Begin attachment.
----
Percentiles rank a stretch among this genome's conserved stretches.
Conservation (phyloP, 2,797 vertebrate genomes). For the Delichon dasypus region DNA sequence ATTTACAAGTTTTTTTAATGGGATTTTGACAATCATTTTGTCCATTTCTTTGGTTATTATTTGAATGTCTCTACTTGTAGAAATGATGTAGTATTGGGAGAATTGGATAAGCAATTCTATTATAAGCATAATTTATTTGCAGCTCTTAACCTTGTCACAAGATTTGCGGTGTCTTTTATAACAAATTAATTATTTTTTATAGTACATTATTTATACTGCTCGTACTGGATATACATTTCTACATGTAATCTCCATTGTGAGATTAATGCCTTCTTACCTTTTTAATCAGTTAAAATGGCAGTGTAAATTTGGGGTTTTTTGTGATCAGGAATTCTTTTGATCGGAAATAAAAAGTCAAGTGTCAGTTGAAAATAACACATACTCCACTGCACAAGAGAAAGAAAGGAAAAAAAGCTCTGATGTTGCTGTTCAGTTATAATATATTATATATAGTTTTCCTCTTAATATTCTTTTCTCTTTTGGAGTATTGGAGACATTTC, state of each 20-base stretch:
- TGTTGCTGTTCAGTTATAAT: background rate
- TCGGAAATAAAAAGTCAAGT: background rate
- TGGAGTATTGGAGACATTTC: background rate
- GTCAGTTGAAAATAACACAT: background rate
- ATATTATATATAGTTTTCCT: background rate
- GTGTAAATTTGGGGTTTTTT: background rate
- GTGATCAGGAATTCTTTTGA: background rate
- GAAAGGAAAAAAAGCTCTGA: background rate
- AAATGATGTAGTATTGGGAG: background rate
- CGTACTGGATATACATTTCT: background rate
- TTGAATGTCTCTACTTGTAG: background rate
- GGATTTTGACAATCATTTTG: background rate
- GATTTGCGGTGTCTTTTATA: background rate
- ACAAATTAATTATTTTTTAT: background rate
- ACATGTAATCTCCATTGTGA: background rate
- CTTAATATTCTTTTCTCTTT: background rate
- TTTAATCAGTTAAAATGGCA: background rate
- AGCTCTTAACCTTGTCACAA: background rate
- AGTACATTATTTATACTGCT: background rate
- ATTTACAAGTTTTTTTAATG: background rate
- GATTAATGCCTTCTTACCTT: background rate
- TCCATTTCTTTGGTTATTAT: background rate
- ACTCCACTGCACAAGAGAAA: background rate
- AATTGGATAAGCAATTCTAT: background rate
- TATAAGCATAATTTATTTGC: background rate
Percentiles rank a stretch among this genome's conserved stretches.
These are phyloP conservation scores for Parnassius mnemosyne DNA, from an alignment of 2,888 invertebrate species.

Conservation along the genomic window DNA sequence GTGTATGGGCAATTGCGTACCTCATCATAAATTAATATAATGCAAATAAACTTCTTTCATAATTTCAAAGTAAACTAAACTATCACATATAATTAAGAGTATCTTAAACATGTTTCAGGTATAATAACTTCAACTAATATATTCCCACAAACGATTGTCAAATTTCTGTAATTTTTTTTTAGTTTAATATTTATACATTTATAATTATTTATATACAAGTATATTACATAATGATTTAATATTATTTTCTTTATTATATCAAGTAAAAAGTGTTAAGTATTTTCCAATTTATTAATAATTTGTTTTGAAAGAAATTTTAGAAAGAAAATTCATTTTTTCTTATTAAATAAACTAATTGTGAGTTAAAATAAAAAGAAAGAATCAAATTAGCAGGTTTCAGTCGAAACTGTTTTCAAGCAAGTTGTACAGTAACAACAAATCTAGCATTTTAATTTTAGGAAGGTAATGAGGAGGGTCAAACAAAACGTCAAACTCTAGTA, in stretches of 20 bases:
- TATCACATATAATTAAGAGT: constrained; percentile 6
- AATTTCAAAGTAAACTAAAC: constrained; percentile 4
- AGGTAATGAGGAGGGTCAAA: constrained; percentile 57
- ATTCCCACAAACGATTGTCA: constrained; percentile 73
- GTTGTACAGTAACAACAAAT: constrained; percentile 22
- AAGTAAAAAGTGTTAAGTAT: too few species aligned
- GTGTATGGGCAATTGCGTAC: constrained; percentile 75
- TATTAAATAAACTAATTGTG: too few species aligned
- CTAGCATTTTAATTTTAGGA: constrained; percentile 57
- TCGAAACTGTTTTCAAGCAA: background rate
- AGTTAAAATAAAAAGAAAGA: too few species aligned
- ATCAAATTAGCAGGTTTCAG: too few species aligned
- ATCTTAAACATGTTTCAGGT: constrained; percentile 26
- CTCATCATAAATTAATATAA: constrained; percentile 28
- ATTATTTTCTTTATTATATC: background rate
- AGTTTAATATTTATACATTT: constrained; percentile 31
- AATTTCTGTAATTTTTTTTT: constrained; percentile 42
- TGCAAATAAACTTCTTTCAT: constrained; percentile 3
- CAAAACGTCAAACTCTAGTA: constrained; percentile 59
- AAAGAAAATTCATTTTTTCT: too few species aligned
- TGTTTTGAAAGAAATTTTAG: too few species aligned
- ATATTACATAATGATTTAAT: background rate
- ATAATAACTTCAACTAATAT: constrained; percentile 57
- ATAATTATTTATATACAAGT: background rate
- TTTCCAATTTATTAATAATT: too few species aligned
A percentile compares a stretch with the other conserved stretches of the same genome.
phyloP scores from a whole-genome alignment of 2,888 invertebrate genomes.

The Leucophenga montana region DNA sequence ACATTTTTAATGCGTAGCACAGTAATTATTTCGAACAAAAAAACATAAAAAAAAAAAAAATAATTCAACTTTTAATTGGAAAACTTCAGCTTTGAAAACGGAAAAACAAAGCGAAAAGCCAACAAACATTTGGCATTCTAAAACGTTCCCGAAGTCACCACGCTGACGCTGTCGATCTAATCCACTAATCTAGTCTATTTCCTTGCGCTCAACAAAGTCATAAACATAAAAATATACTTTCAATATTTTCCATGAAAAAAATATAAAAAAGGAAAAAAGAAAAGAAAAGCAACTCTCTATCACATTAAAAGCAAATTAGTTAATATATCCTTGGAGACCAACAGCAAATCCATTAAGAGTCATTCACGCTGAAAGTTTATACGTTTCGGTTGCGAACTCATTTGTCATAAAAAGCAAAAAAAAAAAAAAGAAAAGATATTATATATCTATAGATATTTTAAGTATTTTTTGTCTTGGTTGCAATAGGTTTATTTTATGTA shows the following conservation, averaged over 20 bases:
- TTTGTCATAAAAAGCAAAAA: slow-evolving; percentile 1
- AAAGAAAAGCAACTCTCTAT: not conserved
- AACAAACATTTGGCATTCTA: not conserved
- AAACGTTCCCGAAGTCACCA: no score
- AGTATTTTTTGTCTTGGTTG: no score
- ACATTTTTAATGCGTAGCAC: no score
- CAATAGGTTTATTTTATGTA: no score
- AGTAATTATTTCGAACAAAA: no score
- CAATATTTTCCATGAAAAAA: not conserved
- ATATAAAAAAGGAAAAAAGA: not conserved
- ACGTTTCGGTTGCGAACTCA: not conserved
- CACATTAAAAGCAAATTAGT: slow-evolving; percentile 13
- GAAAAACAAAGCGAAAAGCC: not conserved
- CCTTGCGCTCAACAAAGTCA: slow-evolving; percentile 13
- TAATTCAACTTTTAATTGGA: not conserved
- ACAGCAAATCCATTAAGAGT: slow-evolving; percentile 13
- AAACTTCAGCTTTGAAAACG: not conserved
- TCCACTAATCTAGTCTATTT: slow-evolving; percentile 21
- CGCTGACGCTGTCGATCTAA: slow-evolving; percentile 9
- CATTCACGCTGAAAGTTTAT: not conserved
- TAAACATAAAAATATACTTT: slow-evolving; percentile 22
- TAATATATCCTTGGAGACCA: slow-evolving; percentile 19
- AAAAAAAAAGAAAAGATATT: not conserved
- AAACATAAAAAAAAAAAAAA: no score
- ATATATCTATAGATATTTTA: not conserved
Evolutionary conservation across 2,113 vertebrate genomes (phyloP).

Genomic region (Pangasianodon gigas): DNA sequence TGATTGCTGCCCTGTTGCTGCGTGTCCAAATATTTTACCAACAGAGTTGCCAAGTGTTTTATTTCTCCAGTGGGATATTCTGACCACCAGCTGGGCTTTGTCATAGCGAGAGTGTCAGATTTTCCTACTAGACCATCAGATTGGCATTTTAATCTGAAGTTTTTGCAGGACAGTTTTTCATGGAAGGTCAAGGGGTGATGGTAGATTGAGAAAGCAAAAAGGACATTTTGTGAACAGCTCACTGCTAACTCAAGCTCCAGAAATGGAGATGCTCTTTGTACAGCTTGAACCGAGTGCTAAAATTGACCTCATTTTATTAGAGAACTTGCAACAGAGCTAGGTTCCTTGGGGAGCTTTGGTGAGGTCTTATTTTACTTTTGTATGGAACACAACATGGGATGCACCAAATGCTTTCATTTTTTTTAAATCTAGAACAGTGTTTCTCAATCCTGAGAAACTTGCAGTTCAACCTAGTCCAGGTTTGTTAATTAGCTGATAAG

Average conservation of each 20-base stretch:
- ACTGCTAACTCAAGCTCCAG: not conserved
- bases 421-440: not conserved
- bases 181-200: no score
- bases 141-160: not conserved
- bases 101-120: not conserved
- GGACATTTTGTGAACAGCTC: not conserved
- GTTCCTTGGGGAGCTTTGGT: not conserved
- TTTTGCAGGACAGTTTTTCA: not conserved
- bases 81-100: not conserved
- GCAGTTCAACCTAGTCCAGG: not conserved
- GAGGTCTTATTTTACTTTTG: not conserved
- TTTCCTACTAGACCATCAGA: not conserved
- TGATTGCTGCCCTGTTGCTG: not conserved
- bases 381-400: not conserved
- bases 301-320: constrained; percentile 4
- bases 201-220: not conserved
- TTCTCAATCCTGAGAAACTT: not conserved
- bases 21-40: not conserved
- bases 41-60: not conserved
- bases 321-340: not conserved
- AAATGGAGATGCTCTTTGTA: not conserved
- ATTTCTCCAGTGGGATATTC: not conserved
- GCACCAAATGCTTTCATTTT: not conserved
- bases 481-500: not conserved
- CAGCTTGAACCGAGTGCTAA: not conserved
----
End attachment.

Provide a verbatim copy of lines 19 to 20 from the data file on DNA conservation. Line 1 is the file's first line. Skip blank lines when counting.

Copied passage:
- TTTAATCAGTTAAAATGGCA: background rate
- AGCTCTTAACCTTGTCACAA: background rate